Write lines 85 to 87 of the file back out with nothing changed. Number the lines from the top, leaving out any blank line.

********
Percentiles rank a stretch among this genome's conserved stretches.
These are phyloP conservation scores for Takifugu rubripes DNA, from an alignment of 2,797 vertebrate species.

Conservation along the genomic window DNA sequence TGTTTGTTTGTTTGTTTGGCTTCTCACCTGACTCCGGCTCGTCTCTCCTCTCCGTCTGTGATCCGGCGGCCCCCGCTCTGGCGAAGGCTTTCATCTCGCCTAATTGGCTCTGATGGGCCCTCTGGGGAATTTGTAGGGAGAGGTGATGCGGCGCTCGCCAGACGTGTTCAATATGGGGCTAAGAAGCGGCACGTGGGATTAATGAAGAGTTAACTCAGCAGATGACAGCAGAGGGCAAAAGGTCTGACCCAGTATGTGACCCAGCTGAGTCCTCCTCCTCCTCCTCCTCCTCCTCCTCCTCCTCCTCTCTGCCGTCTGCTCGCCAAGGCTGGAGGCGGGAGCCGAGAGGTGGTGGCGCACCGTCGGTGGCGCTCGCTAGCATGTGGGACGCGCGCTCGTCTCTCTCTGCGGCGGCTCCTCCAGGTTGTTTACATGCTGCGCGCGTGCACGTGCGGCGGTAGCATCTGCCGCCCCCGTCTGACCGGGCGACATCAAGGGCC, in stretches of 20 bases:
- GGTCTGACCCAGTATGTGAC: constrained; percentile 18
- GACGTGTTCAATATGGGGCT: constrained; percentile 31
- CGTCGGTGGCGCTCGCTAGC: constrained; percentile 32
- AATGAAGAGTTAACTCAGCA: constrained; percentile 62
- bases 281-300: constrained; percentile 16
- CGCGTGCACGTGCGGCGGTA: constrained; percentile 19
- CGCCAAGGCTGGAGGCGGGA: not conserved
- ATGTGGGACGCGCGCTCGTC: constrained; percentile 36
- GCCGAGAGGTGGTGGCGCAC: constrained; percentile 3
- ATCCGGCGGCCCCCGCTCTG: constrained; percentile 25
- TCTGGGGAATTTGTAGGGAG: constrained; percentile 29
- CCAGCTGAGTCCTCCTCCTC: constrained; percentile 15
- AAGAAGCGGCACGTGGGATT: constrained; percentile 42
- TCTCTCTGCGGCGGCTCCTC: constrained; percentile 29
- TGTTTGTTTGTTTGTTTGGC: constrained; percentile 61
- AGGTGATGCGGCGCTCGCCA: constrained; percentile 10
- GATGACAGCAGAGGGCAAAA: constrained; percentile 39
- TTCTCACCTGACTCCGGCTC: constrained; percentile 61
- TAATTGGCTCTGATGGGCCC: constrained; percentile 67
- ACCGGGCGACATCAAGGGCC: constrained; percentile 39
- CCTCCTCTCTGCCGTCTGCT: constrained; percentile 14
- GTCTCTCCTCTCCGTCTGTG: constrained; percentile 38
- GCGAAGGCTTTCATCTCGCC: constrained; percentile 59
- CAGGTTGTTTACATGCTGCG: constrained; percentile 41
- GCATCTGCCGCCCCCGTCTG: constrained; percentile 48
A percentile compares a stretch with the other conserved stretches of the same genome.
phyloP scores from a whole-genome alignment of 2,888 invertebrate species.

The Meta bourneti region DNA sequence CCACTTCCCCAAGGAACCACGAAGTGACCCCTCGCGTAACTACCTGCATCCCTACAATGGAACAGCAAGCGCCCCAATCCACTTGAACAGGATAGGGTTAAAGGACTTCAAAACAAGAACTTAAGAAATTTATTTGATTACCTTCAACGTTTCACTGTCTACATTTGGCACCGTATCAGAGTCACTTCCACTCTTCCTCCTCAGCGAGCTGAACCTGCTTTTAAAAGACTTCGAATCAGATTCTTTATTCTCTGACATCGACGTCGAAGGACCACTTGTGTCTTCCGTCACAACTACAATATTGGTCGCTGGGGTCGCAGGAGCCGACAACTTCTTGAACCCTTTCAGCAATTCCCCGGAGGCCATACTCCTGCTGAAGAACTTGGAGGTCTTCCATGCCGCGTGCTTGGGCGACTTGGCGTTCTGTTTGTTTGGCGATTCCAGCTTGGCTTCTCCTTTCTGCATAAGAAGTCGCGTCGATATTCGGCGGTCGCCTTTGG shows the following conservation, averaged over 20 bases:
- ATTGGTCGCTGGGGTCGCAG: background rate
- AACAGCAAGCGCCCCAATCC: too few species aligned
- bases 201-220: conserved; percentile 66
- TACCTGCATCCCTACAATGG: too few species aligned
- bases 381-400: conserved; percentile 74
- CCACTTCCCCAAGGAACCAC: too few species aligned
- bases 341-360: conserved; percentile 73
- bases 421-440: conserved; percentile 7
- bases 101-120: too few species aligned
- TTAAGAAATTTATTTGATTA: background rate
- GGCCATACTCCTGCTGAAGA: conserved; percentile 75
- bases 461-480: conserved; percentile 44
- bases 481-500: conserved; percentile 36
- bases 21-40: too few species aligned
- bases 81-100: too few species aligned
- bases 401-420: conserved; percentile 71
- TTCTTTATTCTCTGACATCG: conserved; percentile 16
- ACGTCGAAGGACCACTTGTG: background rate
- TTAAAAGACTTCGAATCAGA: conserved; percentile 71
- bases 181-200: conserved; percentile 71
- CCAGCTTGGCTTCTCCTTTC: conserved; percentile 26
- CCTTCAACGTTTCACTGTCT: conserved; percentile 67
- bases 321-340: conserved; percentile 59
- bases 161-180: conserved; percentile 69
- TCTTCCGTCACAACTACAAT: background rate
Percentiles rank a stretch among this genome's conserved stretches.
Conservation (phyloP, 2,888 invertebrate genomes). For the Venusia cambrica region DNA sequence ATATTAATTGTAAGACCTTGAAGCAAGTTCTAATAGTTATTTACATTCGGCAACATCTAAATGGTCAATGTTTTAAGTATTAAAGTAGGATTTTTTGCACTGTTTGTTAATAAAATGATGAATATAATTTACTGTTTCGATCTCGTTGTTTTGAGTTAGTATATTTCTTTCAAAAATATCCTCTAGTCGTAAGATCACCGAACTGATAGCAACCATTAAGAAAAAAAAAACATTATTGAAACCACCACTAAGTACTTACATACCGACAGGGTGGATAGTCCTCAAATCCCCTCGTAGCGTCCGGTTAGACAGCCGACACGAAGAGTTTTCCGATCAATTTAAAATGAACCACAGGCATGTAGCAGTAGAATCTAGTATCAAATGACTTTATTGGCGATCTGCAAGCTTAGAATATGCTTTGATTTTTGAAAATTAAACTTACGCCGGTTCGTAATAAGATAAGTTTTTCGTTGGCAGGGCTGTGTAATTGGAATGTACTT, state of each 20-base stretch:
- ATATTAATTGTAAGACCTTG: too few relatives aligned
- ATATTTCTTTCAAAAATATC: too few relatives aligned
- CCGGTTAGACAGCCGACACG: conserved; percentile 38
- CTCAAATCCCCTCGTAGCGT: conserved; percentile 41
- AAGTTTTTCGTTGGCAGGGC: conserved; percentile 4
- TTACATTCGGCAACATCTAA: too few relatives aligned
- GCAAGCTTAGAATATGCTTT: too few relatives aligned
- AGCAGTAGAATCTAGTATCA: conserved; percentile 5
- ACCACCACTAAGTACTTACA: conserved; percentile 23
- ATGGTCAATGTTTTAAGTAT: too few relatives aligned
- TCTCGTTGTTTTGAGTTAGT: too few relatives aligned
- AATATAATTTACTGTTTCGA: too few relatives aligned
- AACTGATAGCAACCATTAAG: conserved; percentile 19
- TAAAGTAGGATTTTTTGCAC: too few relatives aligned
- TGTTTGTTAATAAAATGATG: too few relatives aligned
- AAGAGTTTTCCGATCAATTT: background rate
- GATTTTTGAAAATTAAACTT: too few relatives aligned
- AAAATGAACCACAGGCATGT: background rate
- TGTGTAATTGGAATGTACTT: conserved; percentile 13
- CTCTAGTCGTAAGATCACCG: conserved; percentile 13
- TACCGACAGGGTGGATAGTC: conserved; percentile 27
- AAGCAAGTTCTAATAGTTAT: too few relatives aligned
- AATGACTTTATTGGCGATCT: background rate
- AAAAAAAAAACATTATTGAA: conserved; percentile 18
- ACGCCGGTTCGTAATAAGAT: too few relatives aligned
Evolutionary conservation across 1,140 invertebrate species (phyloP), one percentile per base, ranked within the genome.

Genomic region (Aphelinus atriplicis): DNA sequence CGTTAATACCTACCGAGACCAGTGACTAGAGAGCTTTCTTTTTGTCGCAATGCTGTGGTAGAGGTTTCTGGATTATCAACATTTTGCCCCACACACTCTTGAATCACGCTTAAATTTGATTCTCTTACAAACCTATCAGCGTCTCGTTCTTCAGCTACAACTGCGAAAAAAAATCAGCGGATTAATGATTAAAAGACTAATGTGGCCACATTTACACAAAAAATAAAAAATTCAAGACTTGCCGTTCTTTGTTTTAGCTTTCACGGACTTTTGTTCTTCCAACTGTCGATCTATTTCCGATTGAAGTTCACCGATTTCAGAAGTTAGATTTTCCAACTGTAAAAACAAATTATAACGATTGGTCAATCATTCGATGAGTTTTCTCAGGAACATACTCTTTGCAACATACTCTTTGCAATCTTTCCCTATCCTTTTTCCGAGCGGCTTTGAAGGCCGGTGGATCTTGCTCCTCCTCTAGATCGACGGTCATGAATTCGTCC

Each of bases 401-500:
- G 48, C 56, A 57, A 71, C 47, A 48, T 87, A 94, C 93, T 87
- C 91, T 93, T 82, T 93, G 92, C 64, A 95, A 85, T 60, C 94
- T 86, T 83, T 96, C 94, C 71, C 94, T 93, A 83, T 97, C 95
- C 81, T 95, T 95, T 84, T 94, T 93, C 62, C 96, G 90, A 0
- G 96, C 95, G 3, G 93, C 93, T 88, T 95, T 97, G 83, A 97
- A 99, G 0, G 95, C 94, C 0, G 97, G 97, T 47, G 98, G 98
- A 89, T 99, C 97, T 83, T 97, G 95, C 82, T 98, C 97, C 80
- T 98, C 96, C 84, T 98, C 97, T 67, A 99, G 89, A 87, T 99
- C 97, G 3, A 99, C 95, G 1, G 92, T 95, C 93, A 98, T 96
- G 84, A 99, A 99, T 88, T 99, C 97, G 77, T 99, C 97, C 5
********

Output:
Genomic region (Aphelinus atriplicis): DNA sequence CGTTAATACCTACCGAGACCAGTGACTAGAGAGCTTTCTTTTTGTCGCAATGCTGTGGTAGAGGTTTCTGGATTATCAACATTTTGCCCCACACACTCTTGAATCACGCTTAAATTTGATTCTCTTACAAACCTATCAGCGTCTCGTTCTTCAGCTACAACTGCGAAAAAAAATCAGCGGATTAATGATTAAAAGACTAATGTGGCCACATTTACACAAAAAATAAAAAATTCAAGACTTGCCGTTCTTTGTTTTAGCTTTCACGGACTTTTGTTCTTCCAACTGTCGATCTATTTCCGATTGAAGTTCACCGATTTCAGAAGTTAGATTTTCCAACTGTAAAAACAAATTATAACGATTGGTCAATCATTCGATGAGTTTTCTCAGGAACATACTCTTTGCAACATACTCTTTGCAATCTTTCCCTATCCTTTTTCCGAGCGGCTTTGAAGGCCGGTGGATCTTGCTCCTCCTCTAGATCGACGGTCATGAATTCGTCC

Each of bases 401-500:
- G 48, C 56, A 57, A 71, C 47, A 48, T 87, A 94, C 93, T 87